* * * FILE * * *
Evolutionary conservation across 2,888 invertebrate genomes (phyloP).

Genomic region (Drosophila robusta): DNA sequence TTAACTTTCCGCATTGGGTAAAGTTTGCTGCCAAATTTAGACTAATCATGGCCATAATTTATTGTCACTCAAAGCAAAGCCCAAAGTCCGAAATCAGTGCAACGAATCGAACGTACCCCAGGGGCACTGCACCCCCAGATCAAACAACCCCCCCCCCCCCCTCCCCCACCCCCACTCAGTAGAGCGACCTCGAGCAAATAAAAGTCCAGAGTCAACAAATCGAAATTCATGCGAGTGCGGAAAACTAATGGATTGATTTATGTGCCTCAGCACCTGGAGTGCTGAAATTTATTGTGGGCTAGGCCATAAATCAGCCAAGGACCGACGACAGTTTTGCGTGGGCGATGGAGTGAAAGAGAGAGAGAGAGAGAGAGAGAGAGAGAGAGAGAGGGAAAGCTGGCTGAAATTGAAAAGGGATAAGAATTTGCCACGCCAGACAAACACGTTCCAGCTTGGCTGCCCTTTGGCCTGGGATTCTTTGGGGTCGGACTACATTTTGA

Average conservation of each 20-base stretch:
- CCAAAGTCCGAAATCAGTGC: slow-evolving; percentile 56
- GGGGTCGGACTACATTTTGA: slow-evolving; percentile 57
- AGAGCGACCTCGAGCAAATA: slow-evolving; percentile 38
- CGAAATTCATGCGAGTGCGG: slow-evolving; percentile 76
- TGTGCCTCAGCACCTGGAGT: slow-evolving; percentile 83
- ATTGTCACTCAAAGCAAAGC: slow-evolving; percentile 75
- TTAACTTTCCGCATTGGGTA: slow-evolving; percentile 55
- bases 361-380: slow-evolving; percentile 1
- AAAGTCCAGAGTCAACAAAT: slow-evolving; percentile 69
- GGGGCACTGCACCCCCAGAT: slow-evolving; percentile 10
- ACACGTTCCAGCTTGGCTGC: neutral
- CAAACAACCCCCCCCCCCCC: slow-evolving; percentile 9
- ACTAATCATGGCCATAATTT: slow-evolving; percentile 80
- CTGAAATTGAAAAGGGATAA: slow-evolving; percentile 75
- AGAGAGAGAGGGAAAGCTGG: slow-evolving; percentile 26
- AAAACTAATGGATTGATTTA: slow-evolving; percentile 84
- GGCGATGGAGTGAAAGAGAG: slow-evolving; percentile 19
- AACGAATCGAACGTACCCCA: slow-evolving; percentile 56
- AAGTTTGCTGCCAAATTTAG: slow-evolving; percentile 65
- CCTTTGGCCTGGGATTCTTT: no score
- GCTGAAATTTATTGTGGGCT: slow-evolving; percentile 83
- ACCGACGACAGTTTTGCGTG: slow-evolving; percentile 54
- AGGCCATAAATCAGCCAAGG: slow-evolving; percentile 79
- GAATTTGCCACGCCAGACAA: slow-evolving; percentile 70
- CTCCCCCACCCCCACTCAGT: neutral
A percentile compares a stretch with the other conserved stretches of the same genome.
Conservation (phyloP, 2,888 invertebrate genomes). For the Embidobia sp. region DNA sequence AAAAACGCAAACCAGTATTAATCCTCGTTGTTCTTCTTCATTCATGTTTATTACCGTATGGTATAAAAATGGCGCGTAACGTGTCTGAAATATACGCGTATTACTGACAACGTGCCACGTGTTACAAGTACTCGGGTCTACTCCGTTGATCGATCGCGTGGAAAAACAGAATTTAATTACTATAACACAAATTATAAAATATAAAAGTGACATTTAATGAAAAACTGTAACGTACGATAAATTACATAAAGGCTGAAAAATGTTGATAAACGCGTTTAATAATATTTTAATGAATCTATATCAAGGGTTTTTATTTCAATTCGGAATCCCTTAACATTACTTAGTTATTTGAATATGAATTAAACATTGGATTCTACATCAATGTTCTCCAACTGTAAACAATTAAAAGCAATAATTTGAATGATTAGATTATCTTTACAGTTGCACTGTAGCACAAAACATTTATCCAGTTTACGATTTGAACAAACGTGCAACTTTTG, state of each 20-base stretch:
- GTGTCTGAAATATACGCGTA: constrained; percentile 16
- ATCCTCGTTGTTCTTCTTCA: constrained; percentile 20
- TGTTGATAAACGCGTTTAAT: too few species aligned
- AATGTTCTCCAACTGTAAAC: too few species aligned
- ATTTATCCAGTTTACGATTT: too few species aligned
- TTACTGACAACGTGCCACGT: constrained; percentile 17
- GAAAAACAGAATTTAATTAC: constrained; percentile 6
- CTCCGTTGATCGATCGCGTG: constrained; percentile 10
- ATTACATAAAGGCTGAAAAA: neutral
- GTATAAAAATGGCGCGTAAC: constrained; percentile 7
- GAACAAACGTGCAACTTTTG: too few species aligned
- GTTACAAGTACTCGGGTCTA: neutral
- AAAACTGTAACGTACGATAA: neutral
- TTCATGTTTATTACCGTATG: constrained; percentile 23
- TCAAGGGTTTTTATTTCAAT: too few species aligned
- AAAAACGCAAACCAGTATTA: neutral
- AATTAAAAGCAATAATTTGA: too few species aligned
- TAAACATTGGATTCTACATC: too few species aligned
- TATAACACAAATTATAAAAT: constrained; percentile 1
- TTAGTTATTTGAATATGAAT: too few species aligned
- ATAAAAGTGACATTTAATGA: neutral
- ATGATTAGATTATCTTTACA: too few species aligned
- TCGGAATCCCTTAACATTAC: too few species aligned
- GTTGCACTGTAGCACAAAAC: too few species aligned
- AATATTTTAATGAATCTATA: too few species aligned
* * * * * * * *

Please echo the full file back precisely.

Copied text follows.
Evolutionary conservation across 2,888 invertebrate genomes (phyloP).

Genomic region (Drosophila robusta): DNA sequence TTAACTTTCCGCATTGGGTAAAGTTTGCTGCCAAATTTAGACTAATCATGGCCATAATTTATTGTCACTCAAAGCAAAGCCCAAAGTCCGAAATCAGTGCAACGAATCGAACGTACCCCAGGGGCACTGCACCCCCAGATCAAACAACCCCCCCCCCCCCCTCCCCCACCCCCACTCAGTAGAGCGACCTCGAGCAAATAAAAGTCCAGAGTCAACAAATCGAAATTCATGCGAGTGCGGAAAACTAATGGATTGATTTATGTGCCTCAGCACCTGGAGTGCTGAAATTTATTGTGGGCTAGGCCATAAATCAGCCAAGGACCGACGACAGTTTTGCGTGGGCGATGGAGTGAAAGAGAGAGAGAGAGAGAGAGAGAGAGAGAGAGAGAGGGAAAGCTGGCTGAAATTGAAAAGGGATAAGAATTTGCCACGCCAGACAAACACGTTCCAGCTTGGCTGCCCTTTGGCCTGGGATTCTTTGGGGTCGGACTACATTTTGA

Average conservation of each 20-base stretch:
- CCAAAGTCCGAAATCAGTGC: slow-evolving; percentile 56
- GGGGTCGGACTACATTTTGA: slow-evolving; percentile 57
- AGAGCGACCTCGAGCAAATA: slow-evolving; percentile 38
- CGAAATTCATGCGAGTGCGG: slow-evolving; percentile 76
- TGTGCCTCAGCACCTGGAGT: slow-evolving; percentile 83
- ATTGTCACTCAAAGCAAAGC: slow-evolving; percentile 75
- TTAACTTTCCGCATTGGGTA: slow-evolving; percentile 55
- bases 361-380: slow-evolving; percentile 1
- AAAGTCCAGAGTCAACAAAT: slow-evolving; percentile 69
- GGGGCACTGCACCCCCAGAT: slow-evolving; percentile 10
- ACACGTTCCAGCTTGGCTGC: neutral
- CAAACAACCCCCCCCCCCCC: slow-evolving; percentile 9
- ACTAATCATGGCCATAATTT: slow-evolving; percentile 80
- CTGAAATTGAAAAGGGATAA: slow-evolving; percentile 75
- AGAGAGAGAGGGAAAGCTGG: slow-evolving; percentile 26
- AAAACTAATGGATTGATTTA: slow-evolving; percentile 84
- GGCGATGGAGTGAAAGAGAG: slow-evolving; percentile 19
- AACGAATCGAACGTACCCCA: slow-evolving; percentile 56
- AAGTTTGCTGCCAAATTTAG: slow-evolving; percentile 65
- CCTTTGGCCTGGGATTCTTT: no score
- GCTGAAATTTATTGTGGGCT: slow-evolving; percentile 83
- ACCGACGACAGTTTTGCGTG: slow-evolving; percentile 54
- AGGCCATAAATCAGCCAAGG: slow-evolving; percentile 79
- GAATTTGCCACGCCAGACAA: slow-evolving; percentile 70
- CTCCCCCACCCCCACTCAGT: neutral
A percentile compares a stretch with the other conserved stretches of the same genome.
Conservation (phyloP, 2,888 invertebrate genomes). For the Embidobia sp. region DNA sequence AAAAACGCAAACCAGTATTAATCCTCGTTGTTCTTCTTCATTCATGTTTATTACCGTATGGTATAAAAATGGCGCGTAACGTGTCTGAAATATACGCGTATTACTGACAACGTGCCACGTGTTACAAGTACTCGGGTCTACTCCGTTGATCGATCGCGTGGAAAAACAGAATTTAATTACTATAACACAAATTATAAAATATAAAAGTGACATTTAATGAAAAACTGTAACGTACGATAAATTACATAAAGGCTGAAAAATGTTGATAAACGCGTTTAATAATATTTTAATGAATCTATATCAAGGGTTTTTATTTCAATTCGGAATCCCTTAACATTACTTAGTTATTTGAATATGAATTAAACATTGGATTCTACATCAATGTTCTCCAACTGTAAACAATTAAAAGCAATAATTTGAATGATTAGATTATCTTTACAGTTGCACTGTAGCACAAAACATTTATCCAGTTTACGATTTGAACAAACGTGCAACTTTTG, state of each 20-base stretch:
- GTGTCTGAAATATACGCGTA: constrained; percentile 16
- ATCCTCGTTGTTCTTCTTCA: constrained; percentile 20
- TGTTGATAAACGCGTTTAAT: too few species aligned
- AATGTTCTCCAACTGTAAAC: too few species aligned
- ATTTATCCAGTTTACGATTT: too few species aligned
- TTACTGACAACGTGCCACGT: constrained; percentile 17
- GAAAAACAGAATTTAATTAC: constrained; percentile 6
- CTCCGTTGATCGATCGCGTG: constrained; percentile 10
- ATTACATAAAGGCTGAAAAA: neutral
- GTATAAAAATGGCGCGTAAC: constrained; percentile 7
- GAACAAACGTGCAACTTTTG: too few species aligned
- GTTACAAGTACTCGGGTCTA: neutral
- AAAACTGTAACGTACGATAA: neutral
- TTCATGTTTATTACCGTATG: constrained; percentile 23
- TCAAGGGTTTTTATTTCAAT: too few species aligned
- AAAAACGCAAACCAGTATTA: neutral
- AATTAAAAGCAATAATTTGA: too few species aligned
- TAAACATTGGATTCTACATC: too few species aligned
- TATAACACAAATTATAAAAT: constrained; percentile 1
- TTAGTTATTTGAATATGAAT: too few species aligned
- ATAAAAGTGACATTTAATGA: neutral
- ATGATTAGATTATCTTTACA: too few species aligned
- TCGGAATCCCTTAACATTAC: too few species aligned
- GTTGCACTGTAGCACAAAAC: too few species aligned
- AATATTTTAATGAATCTATA: too few species aligned